^title courtesy of “Project Runway”… make it work!
Fabrics are an extremely important part of theater. Many times we ignorantly believe that fabric is only used for costumes. But without fabrics, such as commando cloth, muslin, scrim, cyc, velour, etc, the theater would be unrecognizable. Although all of the fabrics serve a very important purpose, I decided to focus my research on one in particular: the scrim.
Scrim is a lightweight fabric made from cotton that is finely woven. The fabric is used to make a thin screen that is often used in the theater for special effects, especially with lighting. Lights from the FOH are used on the scrim to light the entire scrim and everything behind it. Charleshstewart.com gives some examples of how a scrim can be used:
- “A scrim will appear entirely opaque if everything behind it is unlit and the scrim itself is grazed by light from the sides or from above.”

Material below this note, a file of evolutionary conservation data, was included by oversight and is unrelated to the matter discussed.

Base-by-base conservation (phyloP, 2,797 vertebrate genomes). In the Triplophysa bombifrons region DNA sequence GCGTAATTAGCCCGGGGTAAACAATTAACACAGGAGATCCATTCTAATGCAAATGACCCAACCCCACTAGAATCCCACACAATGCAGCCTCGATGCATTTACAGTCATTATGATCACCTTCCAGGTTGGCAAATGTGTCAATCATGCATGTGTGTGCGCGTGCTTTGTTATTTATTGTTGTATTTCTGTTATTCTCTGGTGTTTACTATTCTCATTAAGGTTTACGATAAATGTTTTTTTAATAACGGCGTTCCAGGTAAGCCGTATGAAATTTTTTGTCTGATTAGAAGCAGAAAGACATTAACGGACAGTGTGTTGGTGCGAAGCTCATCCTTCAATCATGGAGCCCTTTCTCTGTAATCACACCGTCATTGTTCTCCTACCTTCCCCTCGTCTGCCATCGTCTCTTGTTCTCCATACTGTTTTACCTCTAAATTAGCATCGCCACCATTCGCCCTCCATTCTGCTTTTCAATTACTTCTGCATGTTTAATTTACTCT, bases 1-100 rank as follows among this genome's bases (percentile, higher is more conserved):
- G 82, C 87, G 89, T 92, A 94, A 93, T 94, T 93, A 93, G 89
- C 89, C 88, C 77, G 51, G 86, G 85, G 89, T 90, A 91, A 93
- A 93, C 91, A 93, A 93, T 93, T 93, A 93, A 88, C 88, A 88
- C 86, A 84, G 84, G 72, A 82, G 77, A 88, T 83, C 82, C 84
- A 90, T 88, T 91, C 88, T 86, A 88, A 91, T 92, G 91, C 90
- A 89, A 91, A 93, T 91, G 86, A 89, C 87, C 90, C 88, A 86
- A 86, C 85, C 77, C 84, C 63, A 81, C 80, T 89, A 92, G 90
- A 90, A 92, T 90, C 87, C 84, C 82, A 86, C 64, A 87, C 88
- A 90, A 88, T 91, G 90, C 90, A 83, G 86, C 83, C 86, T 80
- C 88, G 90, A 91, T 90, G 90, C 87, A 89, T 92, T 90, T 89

- “A scrim will appear transparent if a scene behind it is lit, but there is no light on the scrim.”
- “A dreamy or foggy look can be achieved by lighting a scene entirely behind a scrim.”
- “If a gobo is aimed at a scrim, the image will appear on the scrim, but also any objects behind the scrim will be lit by the pattern as well.”
- “Layering two scrims, or even by placing a mirror behind a scrim and lighting it…often cause audience disorientation.”
There are different kinds of scrims. The most commonly used is the sharkstooth scrim. The sharkstooth is a close-knit weave. This differs from the bobbinette scrim, which has wider openings between the thread. The openings are more like circles, where in the sharkstooth they are small rectangles. A bobbinette scrim offers “greater transparency” then the sharkstooth.
Scrims are most commonly white, so that you can paint them, but can be made in other colors including black, blue, and grey.
In this youtube clip, set designer Viki Smith talks about the use of a scrim, and how she is using the scrim in an upcoming production of “Inana”
Websites I used: